Still, tensions continue in the Fellowship, largely as a result of members who believe the way they found sobriety is the best way. Many who have found sobriety through belief in a traditional theistic God search the Big Book for references that support their contention that their way is the “true way” and they seek to “restore” AA to conform to their understanding. Others, who would focus on the inclusive character of the Fellowship, including the absence of any religious or theological positions, often do the same. Should these tensions tear the Fellowship into hostile camps, the damage to AA would be severe, the ability to carry the message of hope to those who still suffer would be impaired, and the program would be diminished by the loss of the experience of a particular group.
The program of Alcoholics Anonymous developed in a pragmatic manner, based on the experience of members. The primary criterion seems to be “it works”. The heart of AA is the sharing of stories, of personal experience – the experience of limitation, that one is unable to control his or her drinking, that one cannot control life or the lives of others, and that seeking such control actually makes life unmanageable. They are stories of letting go of all that baggage and accepting a new way of living that is directed by a power outside the self, a power known primarily through the esprit de corps of the group. Some interpret this transformation as guided by God, as traditionally understood. Yet others see it as the result of “peer support, empathy, mentor guidance, and emotional reinforcement of group membership”.
I believe the health and future of AA requires this tension. We are dramatically different people. We have different experiences. We share different stories, seeking to be as honest as possible. The quality of this pragmatic program of recovery depends on the honest sharing by differing people of different experiences. I attend only open meetings and most of them are speaker meetings. What I experience in these meetings is honest disclosure – honest disclosure about drinking and about how the Fellowship has worked for the speaker. When I attend open discussion meetings, I am always impressed by the lack of cross talk and by the intense level of listening. I’ve come to understand that listening is one of the keys to recovery. We listen to hear truth – not dogmatic, theological, mathematical, or philosophical truths, but personal truth about feelings, faults, sneaky motivations – fearless honesty. “Identify, don’t compare” you tell me. Experience is the key. From such honest sharing comes the support that makes the impossible possible.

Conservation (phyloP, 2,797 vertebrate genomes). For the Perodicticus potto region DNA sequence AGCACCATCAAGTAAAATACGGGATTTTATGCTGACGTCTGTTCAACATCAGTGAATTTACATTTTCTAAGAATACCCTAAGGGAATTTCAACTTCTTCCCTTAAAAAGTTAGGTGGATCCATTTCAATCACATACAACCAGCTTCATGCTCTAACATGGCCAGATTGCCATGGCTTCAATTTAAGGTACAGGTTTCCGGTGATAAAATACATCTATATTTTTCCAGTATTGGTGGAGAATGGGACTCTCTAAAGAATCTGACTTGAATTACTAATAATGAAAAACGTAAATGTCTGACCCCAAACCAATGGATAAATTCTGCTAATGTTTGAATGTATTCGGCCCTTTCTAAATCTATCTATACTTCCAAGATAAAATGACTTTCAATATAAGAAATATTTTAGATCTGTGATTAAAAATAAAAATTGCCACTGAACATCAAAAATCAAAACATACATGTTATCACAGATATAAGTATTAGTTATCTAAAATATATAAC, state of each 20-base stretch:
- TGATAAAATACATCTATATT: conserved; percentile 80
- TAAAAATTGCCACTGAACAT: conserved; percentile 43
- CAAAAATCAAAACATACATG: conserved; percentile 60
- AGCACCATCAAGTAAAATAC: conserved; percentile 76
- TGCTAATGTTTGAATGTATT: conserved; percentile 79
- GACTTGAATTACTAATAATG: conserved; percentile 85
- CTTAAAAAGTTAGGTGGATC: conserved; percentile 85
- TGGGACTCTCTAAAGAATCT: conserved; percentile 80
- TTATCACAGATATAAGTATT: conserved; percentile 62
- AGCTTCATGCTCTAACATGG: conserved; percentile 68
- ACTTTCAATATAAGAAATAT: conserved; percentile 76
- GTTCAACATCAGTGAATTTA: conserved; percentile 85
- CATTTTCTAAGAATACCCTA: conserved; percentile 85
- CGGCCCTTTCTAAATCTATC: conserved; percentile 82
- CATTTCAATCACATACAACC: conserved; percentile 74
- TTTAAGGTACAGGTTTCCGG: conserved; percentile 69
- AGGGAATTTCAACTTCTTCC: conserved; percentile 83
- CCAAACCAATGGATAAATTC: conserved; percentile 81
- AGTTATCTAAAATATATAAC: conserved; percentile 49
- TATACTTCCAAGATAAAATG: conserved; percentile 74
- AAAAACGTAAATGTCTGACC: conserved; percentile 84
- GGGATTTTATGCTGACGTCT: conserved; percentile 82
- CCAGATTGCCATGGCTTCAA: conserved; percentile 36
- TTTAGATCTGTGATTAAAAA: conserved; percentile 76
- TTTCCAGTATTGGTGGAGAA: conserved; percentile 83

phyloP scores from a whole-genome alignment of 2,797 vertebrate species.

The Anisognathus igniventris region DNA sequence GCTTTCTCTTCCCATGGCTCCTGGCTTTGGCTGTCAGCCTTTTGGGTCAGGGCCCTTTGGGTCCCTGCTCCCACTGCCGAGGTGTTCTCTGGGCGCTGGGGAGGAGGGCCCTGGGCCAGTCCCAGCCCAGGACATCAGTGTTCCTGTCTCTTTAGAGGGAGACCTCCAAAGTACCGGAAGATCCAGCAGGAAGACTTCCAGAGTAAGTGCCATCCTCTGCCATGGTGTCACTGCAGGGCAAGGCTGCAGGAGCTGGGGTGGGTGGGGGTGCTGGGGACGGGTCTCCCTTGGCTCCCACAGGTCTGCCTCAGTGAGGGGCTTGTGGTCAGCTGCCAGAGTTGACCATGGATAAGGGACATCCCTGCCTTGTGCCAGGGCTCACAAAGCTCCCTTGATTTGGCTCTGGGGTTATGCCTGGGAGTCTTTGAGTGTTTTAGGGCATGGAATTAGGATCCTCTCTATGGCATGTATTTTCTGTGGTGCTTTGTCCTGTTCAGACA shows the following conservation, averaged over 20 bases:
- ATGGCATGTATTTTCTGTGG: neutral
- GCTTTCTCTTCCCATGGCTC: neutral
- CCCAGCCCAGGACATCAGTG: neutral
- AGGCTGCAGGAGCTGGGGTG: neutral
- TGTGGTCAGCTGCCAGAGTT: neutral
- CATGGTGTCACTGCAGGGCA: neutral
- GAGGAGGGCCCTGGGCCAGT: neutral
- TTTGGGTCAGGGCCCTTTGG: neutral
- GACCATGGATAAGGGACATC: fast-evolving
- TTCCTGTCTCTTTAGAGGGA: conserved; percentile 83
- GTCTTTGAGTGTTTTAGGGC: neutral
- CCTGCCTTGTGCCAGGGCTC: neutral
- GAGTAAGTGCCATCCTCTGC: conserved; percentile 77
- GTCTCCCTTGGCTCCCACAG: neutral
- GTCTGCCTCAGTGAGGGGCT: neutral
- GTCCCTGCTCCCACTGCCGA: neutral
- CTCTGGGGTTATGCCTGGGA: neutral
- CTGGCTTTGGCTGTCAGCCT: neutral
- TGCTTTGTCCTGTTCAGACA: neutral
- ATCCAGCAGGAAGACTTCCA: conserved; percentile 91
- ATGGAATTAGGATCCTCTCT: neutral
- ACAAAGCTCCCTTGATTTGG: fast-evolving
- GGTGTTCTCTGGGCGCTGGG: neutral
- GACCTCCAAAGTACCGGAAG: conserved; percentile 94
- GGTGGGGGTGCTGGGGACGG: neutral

Adam N. has written an important book, sharing his experience as an atheist in the Fellowship, an experience that included dropping out of AA after twenty years of sobriety. As he describes what happened, “I grew restless, irritable, and malcontent. I heard nothing new, had heard it all before, and was totally over it. Meetings just felt like a waste of my valuable time. The slogans ceased to be wise aphorisms and morphed into moronic truisms.” For him AA had come to feel like a religious cult for “the simple minded” based on “mindless dogma” and accepting “fairy tales as profound truths.” He had come to find honest sharing of his doubts, his unorthodox, science-friendly free thinking, to be alienating, and that became a major factor in his leaving AA. Three years without AA and a “torturous year and a half of active alcohol and narcotics addiction” led to a return to treatment and AA. As he re-entered the Fellowship, he recognized that previously he “had held something in reserve all along. I am, when all is said and done, an atheist.” Fearless honesty – necessary for continued sobriety –led him to write this book with the hope of clarifying for himself how to interpret the religiously laden language of AA. This book has been published in the hopes that it might serve to widen the doors for others who suffer from this cunning, baffling, and powerful disease, whether they be theists, atheists, agnostics, free-thinkers, sceptics, or secularists.